By John Montone, 1010 WINS

NEW YORK (1010 WINS) — The Major League Baseball season opened in Australia.

In North America opening day was a night game.  On the morning of the Mets opener at CitiField it was snowing.  It was also still March.

When I was a lad and ballplayers made so little money, they had to sell used cars, drive trucks or work for insurance companies in the off-season — the season began in April. And almost every game until the weather warmed up was played in sunlight. There were two leagues of 10 teams each and two pennant winners, one from the American League and one from the National League.  They met in the World Series which usually concluded by the second week in October.  Those games were also played during the day.

The two leagues played by the same rules.  The designated hitter, the type of specialized position that has always existed in football and basketball, did not exist in baseball until 1973 when the American League adopted it.  It rewarded big, lumbering sluggers who were not adept at the other skills required to play the game.  The National League still does not use the DH and that makes a mess out of every World Series.

When I was in grade school Sunday afternoons in the spring and summer were spent watching the Mets play doubleheaders.  Not the modern doubleheader in which game one starts in the afternoon and when it is over everyone must leave the ballpark so a new crowd can return that night for game two.  Two for the price of two.

No, back in the day you bought one ticket and got to watch two ballgames.  The first of the twin bill would start around 1 p.m. and the final out of the nightcap would usually be recorded around 7 p.m.  Figure 20 minutes between games and you had 18-innings of baseball played in a little over five and a half hours.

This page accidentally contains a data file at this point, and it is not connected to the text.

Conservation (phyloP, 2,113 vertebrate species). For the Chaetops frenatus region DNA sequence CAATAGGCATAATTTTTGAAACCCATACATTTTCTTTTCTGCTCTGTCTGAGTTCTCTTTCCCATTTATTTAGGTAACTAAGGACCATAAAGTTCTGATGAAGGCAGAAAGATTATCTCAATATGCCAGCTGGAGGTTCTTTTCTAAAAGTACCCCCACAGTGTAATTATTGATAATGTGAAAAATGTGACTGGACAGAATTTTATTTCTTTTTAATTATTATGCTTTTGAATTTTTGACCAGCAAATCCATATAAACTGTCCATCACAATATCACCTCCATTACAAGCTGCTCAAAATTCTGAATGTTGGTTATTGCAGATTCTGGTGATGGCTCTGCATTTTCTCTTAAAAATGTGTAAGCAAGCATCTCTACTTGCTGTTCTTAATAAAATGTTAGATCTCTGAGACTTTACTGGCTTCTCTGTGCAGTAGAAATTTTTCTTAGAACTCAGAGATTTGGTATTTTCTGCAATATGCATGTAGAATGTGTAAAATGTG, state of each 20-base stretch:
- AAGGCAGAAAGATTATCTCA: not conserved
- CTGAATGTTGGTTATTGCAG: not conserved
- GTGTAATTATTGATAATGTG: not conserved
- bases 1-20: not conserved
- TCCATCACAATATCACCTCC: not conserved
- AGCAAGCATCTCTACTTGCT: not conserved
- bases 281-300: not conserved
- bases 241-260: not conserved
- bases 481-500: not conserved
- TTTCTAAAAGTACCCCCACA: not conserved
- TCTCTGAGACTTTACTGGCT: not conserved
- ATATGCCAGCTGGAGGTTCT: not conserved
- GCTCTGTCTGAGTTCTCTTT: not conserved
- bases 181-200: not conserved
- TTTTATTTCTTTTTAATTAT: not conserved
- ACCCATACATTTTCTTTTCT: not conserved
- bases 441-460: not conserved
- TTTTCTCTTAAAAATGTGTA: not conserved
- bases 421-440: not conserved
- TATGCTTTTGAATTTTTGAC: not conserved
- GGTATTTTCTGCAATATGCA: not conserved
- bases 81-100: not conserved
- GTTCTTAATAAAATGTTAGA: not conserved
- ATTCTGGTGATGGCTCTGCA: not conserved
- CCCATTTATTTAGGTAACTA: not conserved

In the DH league where pitchers often walk 10 or more batters a game and final scores could be mistaken for football games, 9-innings may take 4 1/2 hours.  Of course, extra long commercial breaks and batters stepping out of the box after every pitch add to the length of the game.  I can’t remember many of the Mets hitters of my childhood adjusting their batting gloves or wrist bands while Don Drysdale or Bob Gibson was on the mound.  Not if they wanted to live to appear on Kiner’s Korner after the game.

Now in 2014, MLB has added instant replay.  Instead of an Earl Weaver/Billy Martin dirt kicking tantrum, we will be treated to four or five different views of base runners sliding around or into a tag.  Or outfielders snagging or trapping fly balls.  How can an ump toss a manager if the skipper is in the clubhouse watching the replay?  Speaking of replays, in Game 3 of the 1969 World Series when Tommie Agee made two of the greatest clutch catches ever, each diving grab received one replay.

Now routine ground balls to short may be shown two or three times.

Six divisions. 10 playoff teams. Four wildcards. A play-in game. Two division series. Two league championship series. And a World Series that usually ends in November.

So what’s an old guy to say except…play ball!

John Montone,  1010 WINS News.

Be well.


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